The whiff of the Arab spring is reaching the shores of Europe. This time it's not the smell of tear gas, pepper spray or burning rubber but a substance rather more fragrant.
As western minds grapple with the political conundrums of the region, so western designers such as Christian Dior, Tom Ford and Giorgio Armani are showing greater interest in Arab-influenced fragrances.
— Read more at Perfume brands get whiff of profit from Arabian scents at the Guardian. The article totally misses the point, though, that the "whiff of profit" these brands are after is not from consumers in the West.
But I don’t think any of the countries of the Middle East (unless they’re courting Iranian shoppers) are big enough to really make that much of a dent? The gulf states all have smallish populations, no?
Joe, there is so much money there…every luxury brand wants to be in Dubai. Look at a brand like Ormonde Jayne, who basically doesn’t even bother to distribute in the US but already has a standalone boutique in Dubai. Francis Kurkdjian was frank about developing Oud for the ME market. In fact, I’d say it’s the main driver behind the glut of oud fragrances at the moment.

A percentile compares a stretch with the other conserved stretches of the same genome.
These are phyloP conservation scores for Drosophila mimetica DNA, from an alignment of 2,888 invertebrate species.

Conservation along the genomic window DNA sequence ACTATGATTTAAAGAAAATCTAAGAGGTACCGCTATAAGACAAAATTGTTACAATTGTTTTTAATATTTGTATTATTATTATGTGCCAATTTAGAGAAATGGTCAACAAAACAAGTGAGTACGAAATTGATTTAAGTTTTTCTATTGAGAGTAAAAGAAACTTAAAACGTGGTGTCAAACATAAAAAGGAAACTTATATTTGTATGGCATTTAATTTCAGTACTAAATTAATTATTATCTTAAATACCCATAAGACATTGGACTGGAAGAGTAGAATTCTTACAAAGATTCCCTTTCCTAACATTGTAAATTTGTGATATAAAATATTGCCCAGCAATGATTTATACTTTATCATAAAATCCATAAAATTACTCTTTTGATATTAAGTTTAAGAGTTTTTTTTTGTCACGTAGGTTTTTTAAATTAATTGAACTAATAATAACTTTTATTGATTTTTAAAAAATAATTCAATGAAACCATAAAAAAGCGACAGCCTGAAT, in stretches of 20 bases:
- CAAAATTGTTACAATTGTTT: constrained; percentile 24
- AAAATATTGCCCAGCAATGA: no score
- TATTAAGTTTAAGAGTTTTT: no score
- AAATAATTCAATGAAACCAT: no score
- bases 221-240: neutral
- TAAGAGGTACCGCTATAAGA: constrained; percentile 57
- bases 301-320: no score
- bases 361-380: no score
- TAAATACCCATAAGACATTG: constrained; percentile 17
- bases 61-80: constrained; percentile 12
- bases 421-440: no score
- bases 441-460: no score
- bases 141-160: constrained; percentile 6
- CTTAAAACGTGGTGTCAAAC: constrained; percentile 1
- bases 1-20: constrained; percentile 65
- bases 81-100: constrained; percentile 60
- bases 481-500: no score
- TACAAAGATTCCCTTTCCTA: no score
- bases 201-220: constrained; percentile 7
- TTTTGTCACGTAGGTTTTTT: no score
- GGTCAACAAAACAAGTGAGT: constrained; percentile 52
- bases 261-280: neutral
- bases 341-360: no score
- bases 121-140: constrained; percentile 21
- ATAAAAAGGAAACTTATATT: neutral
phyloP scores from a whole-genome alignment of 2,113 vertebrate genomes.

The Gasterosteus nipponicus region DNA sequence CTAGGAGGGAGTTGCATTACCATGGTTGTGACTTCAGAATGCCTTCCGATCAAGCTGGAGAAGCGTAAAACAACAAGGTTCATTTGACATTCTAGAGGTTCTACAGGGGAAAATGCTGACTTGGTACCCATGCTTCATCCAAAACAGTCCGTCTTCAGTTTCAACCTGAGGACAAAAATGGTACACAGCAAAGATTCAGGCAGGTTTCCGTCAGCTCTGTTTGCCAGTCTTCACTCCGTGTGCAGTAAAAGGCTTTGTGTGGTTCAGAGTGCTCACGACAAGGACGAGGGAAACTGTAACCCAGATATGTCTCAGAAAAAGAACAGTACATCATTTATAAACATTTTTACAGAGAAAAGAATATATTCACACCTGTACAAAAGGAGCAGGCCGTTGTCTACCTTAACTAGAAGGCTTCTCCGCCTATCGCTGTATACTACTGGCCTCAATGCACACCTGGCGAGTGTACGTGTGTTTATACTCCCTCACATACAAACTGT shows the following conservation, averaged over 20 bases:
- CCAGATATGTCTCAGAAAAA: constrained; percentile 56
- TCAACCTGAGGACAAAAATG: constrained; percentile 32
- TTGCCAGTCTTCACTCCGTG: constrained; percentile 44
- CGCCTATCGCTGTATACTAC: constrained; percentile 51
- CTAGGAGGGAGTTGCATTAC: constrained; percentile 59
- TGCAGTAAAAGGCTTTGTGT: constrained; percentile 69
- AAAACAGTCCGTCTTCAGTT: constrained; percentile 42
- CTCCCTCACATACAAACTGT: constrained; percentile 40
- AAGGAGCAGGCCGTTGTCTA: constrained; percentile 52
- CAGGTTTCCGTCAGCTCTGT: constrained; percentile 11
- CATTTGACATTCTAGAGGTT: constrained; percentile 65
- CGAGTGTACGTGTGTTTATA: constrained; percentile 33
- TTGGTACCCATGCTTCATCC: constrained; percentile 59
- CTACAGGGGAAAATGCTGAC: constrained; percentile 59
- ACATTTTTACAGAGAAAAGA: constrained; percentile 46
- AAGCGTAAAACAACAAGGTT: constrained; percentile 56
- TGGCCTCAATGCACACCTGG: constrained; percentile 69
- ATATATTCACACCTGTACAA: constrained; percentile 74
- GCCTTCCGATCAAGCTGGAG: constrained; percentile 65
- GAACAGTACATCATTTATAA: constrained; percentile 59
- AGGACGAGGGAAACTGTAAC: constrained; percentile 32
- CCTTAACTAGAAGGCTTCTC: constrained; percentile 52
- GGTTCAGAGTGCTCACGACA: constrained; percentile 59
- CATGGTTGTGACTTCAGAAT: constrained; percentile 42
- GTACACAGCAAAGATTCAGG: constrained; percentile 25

Also true that many of these brands/fragrances do a huge business with ME shoppers in the UK — Harrods, for instance, is widely known to take in a huge amount of business from Arab visitors.
They may have smallish populations but they have immense wealth. Qatar is currently buying up large chunks of London and Paris (and probably of other large Western cities too), for instance.
When I said, in a recent interview for Perfume Shrine, that we would probably be seeing more perfumes bearing Arabic names because large companies were courting Arab countries, I was assured by someone who was an admirer of
an extreme right-wing party that it would never happen. It is already happening.
Definitely already happening, and has been for some years.
I think the article missed an opportunity to touch on the things you’re all discussing. Though they may have been originally included – the journalist told me half of what he’d filed had been edited, including a big chunk with Ormonde Jayne’s Linda Pilkington. Robin, I’d steered the writer in her direction for commentary on just the point you made here: the influence of the Arab market on western perfumes.